Like Jack Johnson, independent Australian musician Xavier Rudd combines a love of surfing with a love of roots music. Like Ben Harper, he plays Weissenborn lap steel guitars. Utterly unlike both of those musicians, however, he has a unique setup. Rudd is a one-man band who plays surrounded by instruments in a complicated array: typically, he has three didgeridoos placed in front of him on a stand, a guitar on his lap, a stomp box by his habitually bare feet, and an assortment of drums, banjos, harmonicas, bells, and bass guitar near at hand, or near at foot, as the case may be. He takes this setup with him on frequent tours (as well as his surfboards), relying on word of mouth rather than record labels to speak for him. His albums, several of them live recordings, are most often for sale at these sold-out gigs.
Rudd first learned the circular breathing technique required to play the didgeridoo by practicing on a vacuum cleaner hose. While growing up in Torquay and Bell's Beach in Victoria he also learned guitar, clarinet, and saxophone. He seemed destined to be a musician, but could never focus on just the one instrument, preferring to find ways to combine them together, such as by playing basslines on his guitar while simultaneously finger-picking on the lower strings. All these skills came together when he began busking and traveling.
During his travels, Rudd discovered an affinity for Canada, where he has dual citizenship. His wife is also a Canadian he met while she was backpacking through Australia. The first document of his performances, Live in Canada, was recorded there in 2001 and helped spread the word. His first studio album, To Let, followed a year later.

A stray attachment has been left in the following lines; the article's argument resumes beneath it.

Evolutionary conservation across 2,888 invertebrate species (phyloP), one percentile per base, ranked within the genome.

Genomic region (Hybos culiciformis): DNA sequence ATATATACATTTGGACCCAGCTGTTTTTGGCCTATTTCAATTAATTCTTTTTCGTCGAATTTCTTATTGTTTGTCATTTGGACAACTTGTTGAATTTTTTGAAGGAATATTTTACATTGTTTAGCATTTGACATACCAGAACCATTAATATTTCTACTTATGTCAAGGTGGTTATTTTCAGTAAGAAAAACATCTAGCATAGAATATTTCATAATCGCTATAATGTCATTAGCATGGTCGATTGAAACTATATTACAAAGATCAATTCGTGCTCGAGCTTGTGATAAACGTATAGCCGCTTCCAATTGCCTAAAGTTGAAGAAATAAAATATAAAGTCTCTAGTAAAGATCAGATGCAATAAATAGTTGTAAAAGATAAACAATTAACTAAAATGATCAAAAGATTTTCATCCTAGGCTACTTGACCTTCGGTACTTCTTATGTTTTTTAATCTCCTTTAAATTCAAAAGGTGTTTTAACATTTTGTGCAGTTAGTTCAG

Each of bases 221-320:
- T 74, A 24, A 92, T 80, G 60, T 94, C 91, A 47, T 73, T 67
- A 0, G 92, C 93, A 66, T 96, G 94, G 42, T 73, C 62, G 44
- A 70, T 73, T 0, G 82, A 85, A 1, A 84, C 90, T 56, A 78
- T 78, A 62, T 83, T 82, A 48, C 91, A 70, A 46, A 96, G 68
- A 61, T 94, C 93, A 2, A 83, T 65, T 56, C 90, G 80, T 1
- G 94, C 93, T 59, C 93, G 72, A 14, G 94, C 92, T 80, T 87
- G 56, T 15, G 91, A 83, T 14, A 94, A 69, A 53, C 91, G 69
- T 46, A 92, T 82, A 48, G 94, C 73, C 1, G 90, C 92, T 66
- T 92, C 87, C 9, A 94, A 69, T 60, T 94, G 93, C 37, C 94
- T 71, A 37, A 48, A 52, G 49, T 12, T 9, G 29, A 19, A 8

2003 saw another independently released document of his stage performances in Live at the Grid. His next studio album, 2004's Solace, tried to capture his live sound by eschewing guest artists; Rudd played all the instruments himself with only a few overdubs. Solace contained his cover of Bob Marley's "No Woman No Cry" and the single "Let Me Be," which he plays a popular extended version of at his concerts. The album, still independently released, was his first to be distributed by Universal, gaining a wider audience. It debuted in the Top 20 of the ARIA charts and attained platinum sales.
Gaining more attention, he toured with Jack Johnson as well as G. Love & Special Sauce. Another live album, Good Spirit, was recorded at three of his Australian gigs and released in 2005. The same year brought the release of Food in the Belly, a studio album recorded in Vancouver, which saw guest artists including Beth Preston, Harry Manx, and the Vancouver Children's Choir brought in. This album also went platinum in Australia.
Rudd is one of a growing number of environmentally concerned musicians dedicated to reducing the impact of his performances and tours. His touring in 2007 in support of his album White Moth was entirely carbon-neutral. The album itself, while continuing his blues and roots mix of folk, reggae, rock, and world music, reflects this in its themes, with songs about global warming and his guilt over the fact that he has a higher profile than many of the environmental activists he idolizes. He released the similarly themed Dark Shades of Blue the following year. His 2010 album, Koonyum Sun, was recorded with his new band Izintaba, featuring the South African rhythm section of bassist Tio Moloantoa and percussionist Andile Nqubezelo.
Rudd scaled things back for 2102's Spirit Bird on Side One Dummy, choosing to record solo again. It entered the Australia's ARIA charts at number two. After touring, Rudd began, quite by chance, to assemble a full scale band for his next project. Xavier Rudd & the United Nations is an international nonet whose members hail from Europe, Indonesia, Africa, Australia, and New Zealand. Only Moloantoa has collaborated with Rudd before. The band's sound has reggae at its heart, but encompasses a wide range of global sounds. Nanna, the band's debut album, was released by Nettwerk in early 2015. ~ Jody Macgregor